Full-year revenue rose 7.2 percent on a pro-forma basis, or 259 percent, to $4.1 billion, led by a strong U.S. performance. Worldwide admissions were up 2.6 percent on a pro-forma basis to 272.6 million. 

U.S. revenue jumped 8.6 percent in 2018, while the U.K. and Ireland were up 3.3 percent, or down 0.4 percent assuming constant currencies, and the rest of the world was up 3.6 percent, or up 0.5 percent assuming constant currencies.

Cineworld's box office revenue climbed 5.1 percent last year on a constant-currency basis, with the U.S. rising 7.2 percent pro-forma for the Regal acquisition. Concession revenue, which Cineworld calls "retail revenue," rose 6.3 percent on that basis in 2018.

"2018 was a transformative year," said Anthony Bloom, chairman of Cineworld. "The acquisition of Regal on February 28 made us into a global operator and the second-largest cinema chain in the world. By the end of 2018, the group was operating 9,518 screens in 790 sites across 10 countries. This significant achievement would have been difficult to imagine when we began operations in 1996."

"We are well on our way to achieving the successful business integration following a strong performance and record box office results in the U.S.," added Greidinger. "The combination with Regal has exceeded our expectations — we have incorporated the best of both companies by bringing together world-class talent, integrating best practice from both sides of the Atlantic and deepened our understanding of the U.S. market."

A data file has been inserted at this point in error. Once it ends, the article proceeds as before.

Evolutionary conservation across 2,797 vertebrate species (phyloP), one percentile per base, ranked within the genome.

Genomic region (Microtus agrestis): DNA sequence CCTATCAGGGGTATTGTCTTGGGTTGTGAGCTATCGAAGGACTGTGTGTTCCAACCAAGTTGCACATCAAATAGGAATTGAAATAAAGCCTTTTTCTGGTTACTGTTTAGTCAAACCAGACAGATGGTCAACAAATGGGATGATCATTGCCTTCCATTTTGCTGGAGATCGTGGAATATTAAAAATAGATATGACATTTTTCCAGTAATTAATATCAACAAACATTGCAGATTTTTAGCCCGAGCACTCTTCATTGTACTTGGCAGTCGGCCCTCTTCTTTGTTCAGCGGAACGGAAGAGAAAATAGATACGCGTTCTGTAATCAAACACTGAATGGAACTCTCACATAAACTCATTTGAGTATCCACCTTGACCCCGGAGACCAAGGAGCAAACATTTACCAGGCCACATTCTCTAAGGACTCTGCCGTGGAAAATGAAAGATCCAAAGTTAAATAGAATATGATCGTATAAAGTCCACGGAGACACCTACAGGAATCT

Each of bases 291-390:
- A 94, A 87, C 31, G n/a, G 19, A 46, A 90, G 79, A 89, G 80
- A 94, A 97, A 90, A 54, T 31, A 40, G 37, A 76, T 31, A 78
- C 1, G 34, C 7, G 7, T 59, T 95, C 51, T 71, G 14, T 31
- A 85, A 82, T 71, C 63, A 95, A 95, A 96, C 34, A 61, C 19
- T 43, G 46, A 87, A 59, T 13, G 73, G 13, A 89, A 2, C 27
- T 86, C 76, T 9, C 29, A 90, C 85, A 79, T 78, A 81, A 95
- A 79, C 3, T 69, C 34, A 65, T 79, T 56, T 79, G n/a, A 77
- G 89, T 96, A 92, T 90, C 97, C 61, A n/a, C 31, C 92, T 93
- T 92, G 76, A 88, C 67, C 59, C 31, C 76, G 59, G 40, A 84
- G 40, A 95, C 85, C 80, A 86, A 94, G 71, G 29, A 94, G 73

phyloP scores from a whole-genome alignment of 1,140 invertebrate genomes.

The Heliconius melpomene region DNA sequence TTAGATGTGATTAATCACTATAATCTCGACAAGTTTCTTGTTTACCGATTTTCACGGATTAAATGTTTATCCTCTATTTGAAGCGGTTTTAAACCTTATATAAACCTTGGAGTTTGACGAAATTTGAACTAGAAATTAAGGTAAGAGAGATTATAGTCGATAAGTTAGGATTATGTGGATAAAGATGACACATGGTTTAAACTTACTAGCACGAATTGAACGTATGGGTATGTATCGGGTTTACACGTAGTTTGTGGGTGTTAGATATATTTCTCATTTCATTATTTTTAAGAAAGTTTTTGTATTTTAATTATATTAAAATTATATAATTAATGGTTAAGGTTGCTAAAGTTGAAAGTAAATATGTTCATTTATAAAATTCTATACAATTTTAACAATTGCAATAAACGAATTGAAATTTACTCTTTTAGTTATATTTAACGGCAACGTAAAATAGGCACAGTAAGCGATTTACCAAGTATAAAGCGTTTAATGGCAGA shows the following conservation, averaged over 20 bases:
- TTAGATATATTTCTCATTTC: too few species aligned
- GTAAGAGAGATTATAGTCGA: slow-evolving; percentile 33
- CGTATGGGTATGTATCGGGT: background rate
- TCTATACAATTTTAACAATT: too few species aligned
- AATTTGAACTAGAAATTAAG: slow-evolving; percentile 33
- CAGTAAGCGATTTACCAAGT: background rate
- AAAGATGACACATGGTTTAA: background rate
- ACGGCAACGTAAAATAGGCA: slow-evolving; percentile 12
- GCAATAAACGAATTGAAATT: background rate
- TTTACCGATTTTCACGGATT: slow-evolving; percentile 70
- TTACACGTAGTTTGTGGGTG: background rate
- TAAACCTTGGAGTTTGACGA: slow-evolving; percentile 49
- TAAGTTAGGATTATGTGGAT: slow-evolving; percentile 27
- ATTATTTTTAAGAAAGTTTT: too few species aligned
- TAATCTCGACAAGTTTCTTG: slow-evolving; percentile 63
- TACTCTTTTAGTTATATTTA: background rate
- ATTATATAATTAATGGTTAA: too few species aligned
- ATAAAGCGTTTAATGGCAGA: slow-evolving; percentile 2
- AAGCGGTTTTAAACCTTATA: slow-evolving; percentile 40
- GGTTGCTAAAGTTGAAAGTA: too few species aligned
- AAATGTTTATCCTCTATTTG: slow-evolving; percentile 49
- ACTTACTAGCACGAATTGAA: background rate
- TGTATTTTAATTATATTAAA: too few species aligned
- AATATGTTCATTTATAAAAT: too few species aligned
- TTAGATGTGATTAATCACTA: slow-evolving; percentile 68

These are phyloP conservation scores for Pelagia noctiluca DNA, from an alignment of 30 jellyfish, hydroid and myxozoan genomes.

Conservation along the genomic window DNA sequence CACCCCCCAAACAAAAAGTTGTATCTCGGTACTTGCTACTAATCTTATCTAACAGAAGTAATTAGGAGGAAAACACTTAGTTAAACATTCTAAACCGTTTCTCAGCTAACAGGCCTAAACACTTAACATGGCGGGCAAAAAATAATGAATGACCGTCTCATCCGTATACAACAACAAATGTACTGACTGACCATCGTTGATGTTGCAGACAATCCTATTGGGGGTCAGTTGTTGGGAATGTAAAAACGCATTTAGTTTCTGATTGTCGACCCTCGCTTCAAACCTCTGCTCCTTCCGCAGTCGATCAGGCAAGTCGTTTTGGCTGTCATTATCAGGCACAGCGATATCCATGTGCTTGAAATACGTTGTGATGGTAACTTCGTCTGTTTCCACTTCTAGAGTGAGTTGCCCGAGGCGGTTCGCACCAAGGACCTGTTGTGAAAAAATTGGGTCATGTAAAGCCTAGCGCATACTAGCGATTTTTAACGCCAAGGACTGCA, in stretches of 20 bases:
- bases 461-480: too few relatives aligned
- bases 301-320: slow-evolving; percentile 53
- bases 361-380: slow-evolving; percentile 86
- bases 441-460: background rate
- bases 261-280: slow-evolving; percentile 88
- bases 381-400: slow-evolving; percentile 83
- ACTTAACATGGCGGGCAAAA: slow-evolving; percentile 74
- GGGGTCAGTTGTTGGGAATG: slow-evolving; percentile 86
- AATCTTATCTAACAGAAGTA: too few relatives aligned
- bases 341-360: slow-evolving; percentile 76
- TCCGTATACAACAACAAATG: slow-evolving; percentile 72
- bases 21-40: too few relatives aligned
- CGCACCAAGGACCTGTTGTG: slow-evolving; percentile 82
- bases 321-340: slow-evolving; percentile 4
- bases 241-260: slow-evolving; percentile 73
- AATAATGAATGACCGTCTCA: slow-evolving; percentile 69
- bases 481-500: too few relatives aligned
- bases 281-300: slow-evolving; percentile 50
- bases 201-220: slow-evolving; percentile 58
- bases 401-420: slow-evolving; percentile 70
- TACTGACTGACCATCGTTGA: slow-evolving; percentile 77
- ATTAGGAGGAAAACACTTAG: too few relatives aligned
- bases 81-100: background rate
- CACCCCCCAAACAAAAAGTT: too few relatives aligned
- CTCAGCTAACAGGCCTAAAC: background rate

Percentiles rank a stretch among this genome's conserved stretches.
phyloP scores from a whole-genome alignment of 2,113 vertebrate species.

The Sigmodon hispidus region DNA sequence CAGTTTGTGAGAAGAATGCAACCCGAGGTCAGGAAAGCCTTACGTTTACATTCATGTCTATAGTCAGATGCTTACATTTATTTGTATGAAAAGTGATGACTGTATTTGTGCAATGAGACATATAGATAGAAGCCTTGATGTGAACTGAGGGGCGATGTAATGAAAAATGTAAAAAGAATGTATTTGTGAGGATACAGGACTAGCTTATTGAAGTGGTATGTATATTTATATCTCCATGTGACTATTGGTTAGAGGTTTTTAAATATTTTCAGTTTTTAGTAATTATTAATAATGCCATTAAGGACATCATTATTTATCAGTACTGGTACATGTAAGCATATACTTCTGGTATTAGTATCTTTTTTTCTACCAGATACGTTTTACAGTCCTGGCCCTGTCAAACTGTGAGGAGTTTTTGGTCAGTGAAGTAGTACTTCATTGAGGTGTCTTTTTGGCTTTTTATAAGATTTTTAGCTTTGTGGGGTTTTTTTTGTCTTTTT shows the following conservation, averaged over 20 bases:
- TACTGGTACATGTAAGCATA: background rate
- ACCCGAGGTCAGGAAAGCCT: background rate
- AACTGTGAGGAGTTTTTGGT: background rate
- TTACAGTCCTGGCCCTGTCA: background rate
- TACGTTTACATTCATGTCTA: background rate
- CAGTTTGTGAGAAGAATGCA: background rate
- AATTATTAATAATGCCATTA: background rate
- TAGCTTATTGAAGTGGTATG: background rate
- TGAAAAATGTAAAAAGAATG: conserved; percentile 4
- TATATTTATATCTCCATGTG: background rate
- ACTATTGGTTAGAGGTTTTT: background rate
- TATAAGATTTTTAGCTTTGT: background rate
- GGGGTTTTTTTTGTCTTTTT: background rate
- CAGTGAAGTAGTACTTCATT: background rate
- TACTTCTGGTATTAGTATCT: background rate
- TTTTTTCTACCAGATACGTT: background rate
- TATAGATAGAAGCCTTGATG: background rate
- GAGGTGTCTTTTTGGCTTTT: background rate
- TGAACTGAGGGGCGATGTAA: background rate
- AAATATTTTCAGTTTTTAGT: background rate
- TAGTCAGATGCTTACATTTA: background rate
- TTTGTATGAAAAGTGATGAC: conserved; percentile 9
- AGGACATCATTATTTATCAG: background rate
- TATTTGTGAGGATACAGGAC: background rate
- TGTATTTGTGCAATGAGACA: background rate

He added: "We look forward to the strong film slate for the remainder of the year. Upcoming movies include ... Dumbo, Shazam!, Avengers: Endgame, Aladdin, Godzilla: King of the Monsters, Toy Story 4, Spider-Man: Far from Home, The Lion King, Fast & Furious Presents: Hobbs & Shaw, It: Chapter 2, Frozen 2, Jumanji 2 and Star Wars: Episode IX and many more. Trading for the current full year remains in line with our expectations."

The British Academy of Film and Television Arts (BAFTA) in late February revealed that Cineworld, which is the largest exhibitor in the U.K., has withdrawn its support, citing concerns over the success of Alfonso Cuaron's Netflix title Roma at this year’s BAFTA film awards. In a letter to members, BAFTA film committee chair Marc Samuelson said that members would no longer be able to use their membership cards to watch films at Cineworld venues. Management on Thursday's call weren't asked about that development.

European exhibition executives have raised concerns that Netflix is damaging the theatrical industry by not fully adhering to theatrical windows for titles that appear on its streaming service. During this year's Berlin International Film Festival, the international confederation of art cinemas (CICAE), which represents art house cinemas across Europe, criticized the fest for including a Netflix film, Isabel Coixet's Elisa & Marcela, in its competition lineup. Similar complaints were aired during last year's Venice Film Festival, where Italian distributors were particularly enraged that Roma won the festival's Golden Lion for best film.